Malaysia popular among Saudi students

Updated 23 April 2013
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Malaysia popular among Saudi students

More than 30 leading universities and educational institutions from Malaysia participated in the two-day Malaysian higher education fair at the Malaysian Consulate in Jeddah, which took off Sunday.
The fair aimed to showcase the opportunities of studying in Malaysia for Saudis and expats in the Kingdom.
“We are offering a lifelong learning curve for students. There are also opportunities for advanced courses, such as Master's and Ph.D. programs,” said Ahmed Razal Chan, who works for the fair organizer Rexpo.
He said engineering, medicine and information technology (IT) are popular areas of expertise in Malaysia.
“Last year, almost 4,000 people visited the fair in two days, and we are expecting the same this year,” said Chan.
Mohammed Khalid Abbasi Abdul Razak, Malaysian consul general, said: “The universities in Malaysia are cheap in comparison to the universities in the UK and the US, but the quality is the same. Moreover, Malaysia is a Muslim country so we have halal food. We arranged a small food festival at the fair so the students can familiarize themselves with Malaysian cuisine.”
Out of a total of 80,000 students in Malaysia, almost 2,000 are Saudi and 30,000 are from other countries. Malaysian universities follow the British curriculum and are recognized worldwide. “Our target is to get more than 100,000 students in 2013,” said Razak.
He said Malaysia is a tourist country and a major educational hub with quality education in Asia.
Ali Ahmed Ali, a Yemeni national, said he was looking for information about the University of Technology, Malaysia and Malaysia University of Science to continue his education in mechanical engineering.
“My two older brothers are already studying in Malaysia so I want to complete my education there as well. I have already been to Malaysia for educational purposes, so I believe a Malaysian university would be the best,” he said.
Another student, Ahmed Al-Sayed, said he wanted to join the Malaysian University for his career in information technology (IT).


Saudi tourism body considers funds for 6 tourism projects worth SR71 million

The funds will go toward developing a range of plans across the hospitality sector, including hotels, conference centers, infrastructure and tourist resorts. (SPA)
Updated 17 April 2019
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Saudi tourism body considers funds for 6 tourism projects worth SR71 million

  • Saudi Arabia’s vision on the tourism sector is based on its basic values and culture in the first place, followed by the economic importance and regional and international weight it enjoys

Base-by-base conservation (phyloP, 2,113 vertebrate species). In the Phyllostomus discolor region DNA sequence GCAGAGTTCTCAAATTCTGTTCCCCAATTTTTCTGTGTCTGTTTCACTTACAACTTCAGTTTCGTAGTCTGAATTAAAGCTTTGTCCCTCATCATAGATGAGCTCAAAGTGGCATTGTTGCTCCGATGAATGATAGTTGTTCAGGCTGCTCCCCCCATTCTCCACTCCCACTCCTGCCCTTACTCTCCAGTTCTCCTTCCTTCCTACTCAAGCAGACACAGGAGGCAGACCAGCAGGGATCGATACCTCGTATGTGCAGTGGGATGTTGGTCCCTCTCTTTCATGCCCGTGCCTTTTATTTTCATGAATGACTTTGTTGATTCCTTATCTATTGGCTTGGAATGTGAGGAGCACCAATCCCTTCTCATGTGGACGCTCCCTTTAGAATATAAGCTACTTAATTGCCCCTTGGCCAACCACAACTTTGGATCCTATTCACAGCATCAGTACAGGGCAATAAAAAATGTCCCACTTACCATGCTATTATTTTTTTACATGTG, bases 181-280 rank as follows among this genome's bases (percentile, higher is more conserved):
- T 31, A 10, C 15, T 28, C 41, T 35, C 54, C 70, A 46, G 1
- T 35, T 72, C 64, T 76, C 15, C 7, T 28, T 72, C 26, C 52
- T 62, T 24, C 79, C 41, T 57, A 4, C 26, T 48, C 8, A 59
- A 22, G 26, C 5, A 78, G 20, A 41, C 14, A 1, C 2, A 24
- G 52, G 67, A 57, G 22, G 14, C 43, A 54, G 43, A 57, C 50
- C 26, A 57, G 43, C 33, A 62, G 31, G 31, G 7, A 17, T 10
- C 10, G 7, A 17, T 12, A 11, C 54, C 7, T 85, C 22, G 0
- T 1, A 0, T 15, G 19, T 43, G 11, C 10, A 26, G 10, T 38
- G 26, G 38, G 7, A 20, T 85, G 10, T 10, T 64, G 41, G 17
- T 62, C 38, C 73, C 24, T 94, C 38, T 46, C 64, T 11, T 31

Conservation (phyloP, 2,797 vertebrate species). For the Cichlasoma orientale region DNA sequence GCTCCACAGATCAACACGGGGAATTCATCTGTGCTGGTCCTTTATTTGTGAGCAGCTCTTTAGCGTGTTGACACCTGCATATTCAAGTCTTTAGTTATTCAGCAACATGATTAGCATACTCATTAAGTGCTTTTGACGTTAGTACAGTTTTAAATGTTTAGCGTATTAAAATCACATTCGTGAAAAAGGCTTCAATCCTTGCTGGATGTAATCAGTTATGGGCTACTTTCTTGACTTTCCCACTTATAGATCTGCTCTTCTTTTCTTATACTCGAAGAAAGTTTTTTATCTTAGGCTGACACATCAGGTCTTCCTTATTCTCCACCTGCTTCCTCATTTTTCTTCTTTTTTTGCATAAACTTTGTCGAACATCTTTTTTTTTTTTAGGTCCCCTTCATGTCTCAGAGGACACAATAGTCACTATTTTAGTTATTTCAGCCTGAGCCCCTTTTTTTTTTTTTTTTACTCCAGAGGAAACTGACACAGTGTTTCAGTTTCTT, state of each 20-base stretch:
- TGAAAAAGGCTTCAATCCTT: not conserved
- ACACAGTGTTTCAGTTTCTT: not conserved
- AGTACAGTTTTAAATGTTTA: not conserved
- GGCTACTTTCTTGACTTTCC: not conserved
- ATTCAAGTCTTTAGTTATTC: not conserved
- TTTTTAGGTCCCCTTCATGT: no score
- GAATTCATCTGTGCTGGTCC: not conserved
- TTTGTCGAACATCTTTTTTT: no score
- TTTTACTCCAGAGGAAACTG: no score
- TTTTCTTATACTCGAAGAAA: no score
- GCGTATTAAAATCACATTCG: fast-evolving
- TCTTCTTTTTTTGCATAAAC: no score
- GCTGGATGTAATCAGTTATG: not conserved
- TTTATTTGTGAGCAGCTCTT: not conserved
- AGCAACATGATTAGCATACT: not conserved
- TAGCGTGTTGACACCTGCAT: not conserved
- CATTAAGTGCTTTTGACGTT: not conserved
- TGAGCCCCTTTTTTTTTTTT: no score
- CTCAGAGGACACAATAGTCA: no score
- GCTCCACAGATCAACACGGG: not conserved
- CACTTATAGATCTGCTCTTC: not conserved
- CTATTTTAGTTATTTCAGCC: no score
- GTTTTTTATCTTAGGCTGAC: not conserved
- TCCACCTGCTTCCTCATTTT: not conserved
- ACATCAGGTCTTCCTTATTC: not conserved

RIYADH: The Saudi Commission of Tourism and National Heritage (SCTH) has announced plans to fund 33 new tourism projects across the Kingdom, as part of a lending initiative to aid the sector in underdeveloped Saudi regions.
Abdul Majid bin Abdul Mohsen Al-Nasser, the SCTH’s director general of tourism investment, said that the initiative, in partnership with the Ministry of Finance, approved proposals for 33 projects at a cost of more than SR1,100 billion ($294 million).
Al-Nasser added that a joint committee formed by the SCTH and the ministry was also studying funding for six other projects worth an additional SR71 million.
The funds will go toward developing a range of plans across the hospitality sector, including hotels, conference centers, infrastructure and tourist resorts. The hope is that, as well as highlighting the many attractions on offer in less-heralded parts of the country, the initiative will also lead to an upswing in job creation.
Saudi Arabia’s vision on the tourism sector is based on its basic values and culture in the first place, followed by the economic importance and regional and international weight it enjoys, as well as its value-based interaction with other communities.
Earlier this month, SCTH undertook registration of 1,127 artifacts and relics that it successfully managed to restore from America, in coordination with the Saudi Foreign Ministry. Some of the items recovered date back to prehistoric times.
The director-general of archiving and protecting antiquities at SCTH, Naif Al-Qannour, said the commission had stepped up its efforts to recover national treasures from inside and outside the Kingdom.
Al-Qannour added that many of the objects had been voluntarily handed over to the Kingdom by relatives of US citizens who worked in Saudi Arabia during the 1960s.